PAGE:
In the wake of the Sandy Hook tragedy, many are wondering where our mental health system has gone awry. The state of Texas's desire to kill Andre Thomas shows that we are a long way from where we need to be.
He is an unlikely watchdog over the criminal justice system, a 64-year-old former aerospace engineer from Southern California with no formal legal training. Yet his blog, The Skeptical Juror, has rapidly become a must-read.
At bottom, the primary cause for false convictions is the questionable quality of the evidence habitually used in criminal prosecutions. Poor evidence can be produced even when all actors follow procedures diligently and conscientiously.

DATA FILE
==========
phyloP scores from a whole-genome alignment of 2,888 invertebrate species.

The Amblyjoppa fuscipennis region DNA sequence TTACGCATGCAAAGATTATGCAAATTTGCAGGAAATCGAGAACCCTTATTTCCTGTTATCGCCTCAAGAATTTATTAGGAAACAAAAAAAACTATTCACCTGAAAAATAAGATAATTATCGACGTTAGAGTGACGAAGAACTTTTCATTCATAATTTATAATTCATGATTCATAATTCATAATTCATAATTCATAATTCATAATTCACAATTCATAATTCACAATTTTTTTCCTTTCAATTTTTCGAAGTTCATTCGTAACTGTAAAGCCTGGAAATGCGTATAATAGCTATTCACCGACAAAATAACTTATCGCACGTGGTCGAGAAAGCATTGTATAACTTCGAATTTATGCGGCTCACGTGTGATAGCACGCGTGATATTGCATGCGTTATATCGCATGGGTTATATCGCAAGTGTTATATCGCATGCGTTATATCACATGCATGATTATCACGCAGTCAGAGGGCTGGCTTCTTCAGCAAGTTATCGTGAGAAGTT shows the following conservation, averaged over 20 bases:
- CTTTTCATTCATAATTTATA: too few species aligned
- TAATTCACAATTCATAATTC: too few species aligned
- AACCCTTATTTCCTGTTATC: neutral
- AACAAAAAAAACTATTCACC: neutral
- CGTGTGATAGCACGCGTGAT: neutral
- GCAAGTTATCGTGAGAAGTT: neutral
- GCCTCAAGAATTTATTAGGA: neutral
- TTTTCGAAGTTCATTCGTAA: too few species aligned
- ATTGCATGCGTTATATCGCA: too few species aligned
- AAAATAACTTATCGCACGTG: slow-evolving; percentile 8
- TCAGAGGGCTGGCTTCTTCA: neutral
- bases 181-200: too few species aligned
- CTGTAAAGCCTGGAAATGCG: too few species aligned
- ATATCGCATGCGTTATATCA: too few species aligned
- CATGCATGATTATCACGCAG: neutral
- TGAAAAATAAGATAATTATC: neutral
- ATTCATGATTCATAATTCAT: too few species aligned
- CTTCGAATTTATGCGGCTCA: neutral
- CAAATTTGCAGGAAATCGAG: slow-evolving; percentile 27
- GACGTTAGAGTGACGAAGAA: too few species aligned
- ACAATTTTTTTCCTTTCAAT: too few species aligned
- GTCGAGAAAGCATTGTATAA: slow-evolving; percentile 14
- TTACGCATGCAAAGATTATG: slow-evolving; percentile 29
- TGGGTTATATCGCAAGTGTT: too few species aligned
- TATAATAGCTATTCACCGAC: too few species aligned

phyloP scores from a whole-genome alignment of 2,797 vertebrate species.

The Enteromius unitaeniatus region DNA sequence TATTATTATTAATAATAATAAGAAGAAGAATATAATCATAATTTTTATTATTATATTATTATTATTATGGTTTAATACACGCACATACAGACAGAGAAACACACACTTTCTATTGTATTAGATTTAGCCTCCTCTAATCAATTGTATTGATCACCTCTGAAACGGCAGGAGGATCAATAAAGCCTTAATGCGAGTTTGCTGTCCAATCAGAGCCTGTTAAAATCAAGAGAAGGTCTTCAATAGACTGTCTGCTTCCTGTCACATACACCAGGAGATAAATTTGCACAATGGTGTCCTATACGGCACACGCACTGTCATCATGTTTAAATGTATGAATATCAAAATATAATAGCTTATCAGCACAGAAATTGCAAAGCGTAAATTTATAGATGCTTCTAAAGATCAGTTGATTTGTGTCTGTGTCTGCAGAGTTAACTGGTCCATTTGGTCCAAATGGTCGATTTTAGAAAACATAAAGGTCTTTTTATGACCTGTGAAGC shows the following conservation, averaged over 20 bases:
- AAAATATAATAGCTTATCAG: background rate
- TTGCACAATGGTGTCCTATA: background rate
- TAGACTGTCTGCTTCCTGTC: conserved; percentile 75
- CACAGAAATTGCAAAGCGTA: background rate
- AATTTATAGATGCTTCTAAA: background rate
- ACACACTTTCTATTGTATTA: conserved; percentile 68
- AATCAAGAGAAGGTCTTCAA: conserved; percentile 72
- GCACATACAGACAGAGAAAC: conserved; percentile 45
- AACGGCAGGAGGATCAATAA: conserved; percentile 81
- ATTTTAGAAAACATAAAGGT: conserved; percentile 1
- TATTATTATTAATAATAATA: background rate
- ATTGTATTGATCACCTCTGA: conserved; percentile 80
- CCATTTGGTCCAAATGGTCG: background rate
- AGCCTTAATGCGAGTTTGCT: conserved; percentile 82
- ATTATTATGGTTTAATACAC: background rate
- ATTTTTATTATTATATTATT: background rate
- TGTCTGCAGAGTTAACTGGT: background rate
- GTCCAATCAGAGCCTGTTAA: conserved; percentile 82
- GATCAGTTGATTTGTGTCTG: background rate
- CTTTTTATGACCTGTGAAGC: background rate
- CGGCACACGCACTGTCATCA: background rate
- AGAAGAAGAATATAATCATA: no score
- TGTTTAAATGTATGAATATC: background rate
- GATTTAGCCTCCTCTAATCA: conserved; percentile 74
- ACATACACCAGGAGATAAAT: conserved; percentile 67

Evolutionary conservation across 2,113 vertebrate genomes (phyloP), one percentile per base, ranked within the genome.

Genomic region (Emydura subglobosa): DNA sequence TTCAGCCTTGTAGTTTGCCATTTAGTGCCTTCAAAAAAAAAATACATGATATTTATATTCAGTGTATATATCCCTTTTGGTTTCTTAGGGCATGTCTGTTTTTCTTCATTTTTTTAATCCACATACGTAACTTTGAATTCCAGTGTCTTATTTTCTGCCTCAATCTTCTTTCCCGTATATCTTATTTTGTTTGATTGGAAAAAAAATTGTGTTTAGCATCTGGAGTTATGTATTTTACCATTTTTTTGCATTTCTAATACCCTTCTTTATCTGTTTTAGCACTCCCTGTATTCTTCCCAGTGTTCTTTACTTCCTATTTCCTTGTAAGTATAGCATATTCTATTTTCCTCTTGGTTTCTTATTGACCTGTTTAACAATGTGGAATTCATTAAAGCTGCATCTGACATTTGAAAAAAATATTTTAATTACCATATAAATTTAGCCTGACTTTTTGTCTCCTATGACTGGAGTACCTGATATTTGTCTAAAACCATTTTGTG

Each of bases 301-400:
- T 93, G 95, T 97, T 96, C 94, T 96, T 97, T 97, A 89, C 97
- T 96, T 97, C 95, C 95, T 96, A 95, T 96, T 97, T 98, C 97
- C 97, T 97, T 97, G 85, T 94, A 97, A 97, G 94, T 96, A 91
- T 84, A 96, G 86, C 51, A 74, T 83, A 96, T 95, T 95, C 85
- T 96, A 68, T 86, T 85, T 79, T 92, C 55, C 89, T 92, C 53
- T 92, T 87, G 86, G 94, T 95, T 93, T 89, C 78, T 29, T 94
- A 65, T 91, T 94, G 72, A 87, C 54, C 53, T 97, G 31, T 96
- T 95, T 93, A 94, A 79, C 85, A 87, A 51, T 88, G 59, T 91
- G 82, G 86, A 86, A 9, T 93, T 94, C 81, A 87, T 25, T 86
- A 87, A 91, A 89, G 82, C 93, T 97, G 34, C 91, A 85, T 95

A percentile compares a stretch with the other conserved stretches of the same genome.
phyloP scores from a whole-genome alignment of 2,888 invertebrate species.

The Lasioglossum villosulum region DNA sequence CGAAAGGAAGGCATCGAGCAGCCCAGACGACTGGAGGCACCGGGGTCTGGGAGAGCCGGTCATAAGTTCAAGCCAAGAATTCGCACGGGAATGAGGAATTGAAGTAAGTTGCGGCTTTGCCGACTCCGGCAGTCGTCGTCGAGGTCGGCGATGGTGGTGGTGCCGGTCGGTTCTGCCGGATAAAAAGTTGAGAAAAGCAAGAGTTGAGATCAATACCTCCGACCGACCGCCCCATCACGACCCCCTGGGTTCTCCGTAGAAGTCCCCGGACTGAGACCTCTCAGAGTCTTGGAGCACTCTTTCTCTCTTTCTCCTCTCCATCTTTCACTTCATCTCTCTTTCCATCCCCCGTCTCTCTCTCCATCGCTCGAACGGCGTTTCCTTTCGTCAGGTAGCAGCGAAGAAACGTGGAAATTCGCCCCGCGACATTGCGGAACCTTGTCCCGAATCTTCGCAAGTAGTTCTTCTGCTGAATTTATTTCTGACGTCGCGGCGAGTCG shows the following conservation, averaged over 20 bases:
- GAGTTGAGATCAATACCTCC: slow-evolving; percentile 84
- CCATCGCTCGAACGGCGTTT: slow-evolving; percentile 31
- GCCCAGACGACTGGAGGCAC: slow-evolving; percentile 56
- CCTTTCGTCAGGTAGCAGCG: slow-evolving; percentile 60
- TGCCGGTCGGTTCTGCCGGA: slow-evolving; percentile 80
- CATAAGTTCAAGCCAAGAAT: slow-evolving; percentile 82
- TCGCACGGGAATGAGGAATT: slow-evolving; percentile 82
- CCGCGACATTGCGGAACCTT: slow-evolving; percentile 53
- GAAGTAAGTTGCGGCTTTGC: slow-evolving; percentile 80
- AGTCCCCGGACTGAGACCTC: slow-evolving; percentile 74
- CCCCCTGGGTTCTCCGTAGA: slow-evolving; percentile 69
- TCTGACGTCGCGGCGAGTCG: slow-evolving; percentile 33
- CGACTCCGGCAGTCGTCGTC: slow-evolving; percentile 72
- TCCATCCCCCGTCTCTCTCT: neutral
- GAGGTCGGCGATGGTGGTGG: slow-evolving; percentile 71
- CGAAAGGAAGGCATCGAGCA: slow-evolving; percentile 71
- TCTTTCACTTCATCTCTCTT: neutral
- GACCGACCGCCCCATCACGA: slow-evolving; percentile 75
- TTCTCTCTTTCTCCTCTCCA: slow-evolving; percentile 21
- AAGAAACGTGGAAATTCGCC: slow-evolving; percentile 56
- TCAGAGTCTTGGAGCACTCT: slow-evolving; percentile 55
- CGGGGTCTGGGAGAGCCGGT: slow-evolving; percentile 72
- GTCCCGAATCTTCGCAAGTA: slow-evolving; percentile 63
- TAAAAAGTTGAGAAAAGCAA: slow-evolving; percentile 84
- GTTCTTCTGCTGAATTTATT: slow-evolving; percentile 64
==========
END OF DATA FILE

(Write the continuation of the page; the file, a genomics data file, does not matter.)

Birthers are marginalized as racists. But when it comes to Perry and Trump, race-card dealers are barking up the wrong tree. Just ask Donald Trump, who is keenly aware of his excellent rapport with black people.
It would be understandable if the thousands who have rallied behind Troy Davis in recent weeks felt betrayed by their government and helpless in the face of unrelenting bloodlust. This feels something like Texas Justice.
Rick Perry's record number of executions drew applause at last week's GOP debate. Among the 234 -- make that 235 as of today -- killed under Perry was Cameron Todd Willingham, who received the death penalty for killing his three daughters by arson.
When Texas authorities arrested Humberto Leal García, a Mexican national with no prior criminal convictions, they tried, convicted, and sentenced him to death without ever informing him of his consular rights and without notifying the consulate.